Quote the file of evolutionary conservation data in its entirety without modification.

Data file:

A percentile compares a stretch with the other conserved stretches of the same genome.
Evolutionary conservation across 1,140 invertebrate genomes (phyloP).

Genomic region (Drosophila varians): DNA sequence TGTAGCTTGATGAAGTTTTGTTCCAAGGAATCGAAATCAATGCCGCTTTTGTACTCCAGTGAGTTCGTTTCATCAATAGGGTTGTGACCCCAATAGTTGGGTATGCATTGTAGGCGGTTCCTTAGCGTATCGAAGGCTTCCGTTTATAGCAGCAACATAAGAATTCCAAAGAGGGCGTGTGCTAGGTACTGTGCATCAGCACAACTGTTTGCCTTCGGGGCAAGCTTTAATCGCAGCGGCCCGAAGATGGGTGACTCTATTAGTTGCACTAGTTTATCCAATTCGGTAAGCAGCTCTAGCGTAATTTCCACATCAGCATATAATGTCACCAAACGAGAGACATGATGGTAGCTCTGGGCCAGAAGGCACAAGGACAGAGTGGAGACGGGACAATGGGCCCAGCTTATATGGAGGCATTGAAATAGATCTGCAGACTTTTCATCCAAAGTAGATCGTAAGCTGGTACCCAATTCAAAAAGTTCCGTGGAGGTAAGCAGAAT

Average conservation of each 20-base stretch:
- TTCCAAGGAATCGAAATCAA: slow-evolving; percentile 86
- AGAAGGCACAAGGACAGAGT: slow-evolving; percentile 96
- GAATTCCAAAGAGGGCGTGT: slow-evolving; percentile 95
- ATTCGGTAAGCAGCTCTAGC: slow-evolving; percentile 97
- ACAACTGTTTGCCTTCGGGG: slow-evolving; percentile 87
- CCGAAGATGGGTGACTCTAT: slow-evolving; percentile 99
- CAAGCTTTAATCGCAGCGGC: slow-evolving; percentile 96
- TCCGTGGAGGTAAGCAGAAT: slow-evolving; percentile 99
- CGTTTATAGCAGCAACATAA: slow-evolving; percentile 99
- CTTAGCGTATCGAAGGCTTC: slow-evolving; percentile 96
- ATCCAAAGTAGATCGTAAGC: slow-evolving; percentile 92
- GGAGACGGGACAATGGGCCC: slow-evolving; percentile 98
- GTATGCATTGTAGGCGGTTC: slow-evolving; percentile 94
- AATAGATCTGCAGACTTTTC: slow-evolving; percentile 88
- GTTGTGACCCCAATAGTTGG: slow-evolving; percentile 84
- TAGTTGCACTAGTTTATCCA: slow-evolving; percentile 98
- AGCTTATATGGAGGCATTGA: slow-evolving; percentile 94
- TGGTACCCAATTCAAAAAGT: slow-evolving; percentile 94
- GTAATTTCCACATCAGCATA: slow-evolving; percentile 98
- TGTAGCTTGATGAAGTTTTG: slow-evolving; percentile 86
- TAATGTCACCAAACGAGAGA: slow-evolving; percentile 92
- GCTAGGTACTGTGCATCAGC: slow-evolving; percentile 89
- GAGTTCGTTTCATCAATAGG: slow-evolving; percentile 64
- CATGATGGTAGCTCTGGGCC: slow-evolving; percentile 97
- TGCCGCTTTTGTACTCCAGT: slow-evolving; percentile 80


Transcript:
A percentile compares a stretch with the other conserved stretches of the same genome.
Evolutionary conservation across 1,140 invertebrate genomes (phyloP).

Genomic region (Drosophila varians): DNA sequence TGTAGCTTGATGAAGTTTTGTTCCAAGGAATCGAAATCAATGCCGCTTTTGTACTCCAGTGAGTTCGTTTCATCAATAGGGTTGTGACCCCAATAGTTGGGTATGCATTGTAGGCGGTTCCTTAGCGTATCGAAGGCTTCCGTTTATAGCAGCAACATAAGAATTCCAAAGAGGGCGTGTGCTAGGTACTGTGCATCAGCACAACTGTTTGCCTTCGGGGCAAGCTTTAATCGCAGCGGCCCGAAGATGGGTGACTCTATTAGTTGCACTAGTTTATCCAATTCGGTAAGCAGCTCTAGCGTAATTTCCACATCAGCATATAATGTCACCAAACGAGAGACATGATGGTAGCTCTGGGCCAGAAGGCACAAGGACAGAGTGGAGACGGGACAATGGGCCCAGCTTATATGGAGGCATTGAAATAGATCTGCAGACTTTTCATCCAAAGTAGATCGTAAGCTGGTACCCAATTCAAAAAGTTCCGTGGAGGTAAGCAGAAT

Average conservation of each 20-base stretch:
- TTCCAAGGAATCGAAATCAA: slow-evolving; percentile 86
- AGAAGGCACAAGGACAGAGT: slow-evolving; percentile 96
- GAATTCCAAAGAGGGCGTGT: slow-evolving; percentile 95
- ATTCGGTAAGCAGCTCTAGC: slow-evolving; percentile 97
- ACAACTGTTTGCCTTCGGGG: slow-evolving; percentile 87
- CCGAAGATGGGTGACTCTAT: slow-evolving; percentile 99
- CAAGCTTTAATCGCAGCGGC: slow-evolving; percentile 96
- TCCGTGGAGGTAAGCAGAAT: slow-evolving; percentile 99
- CGTTTATAGCAGCAACATAA: slow-evolving; percentile 99
- CTTAGCGTATCGAAGGCTTC: slow-evolving; percentile 96
- ATCCAAAGTAGATCGTAAGC: slow-evolving; percentile 92
- GGAGACGGGACAATGGGCCC: slow-evolving; percentile 98
- GTATGCATTGTAGGCGGTTC: slow-evolving; percentile 94
- AATAGATCTGCAGACTTTTC: slow-evolving; percentile 88
- GTTGTGACCCCAATAGTTGG: slow-evolving; percentile 84
- TAGTTGCACTAGTTTATCCA: slow-evolving; percentile 98
- AGCTTATATGGAGGCATTGA: slow-evolving; percentile 94
- TGGTACCCAATTCAAAAAGT: slow-evolving; percentile 94
- GTAATTTCCACATCAGCATA: slow-evolving; percentile 98
- TGTAGCTTGATGAAGTTTTG: slow-evolving; percentile 86
- TAATGTCACCAAACGAGAGA: slow-evolving; percentile 92
- GCTAGGTACTGTGCATCAGC: slow-evolving; percentile 89
- GAGTTCGTTTCATCAATAGG: slow-evolving; percentile 64
- CATGATGGTAGCTCTGGGCC: slow-evolving; percentile 97
- TGCCGCTTTTGTACTCCAGT: slow-evolving; percentile 80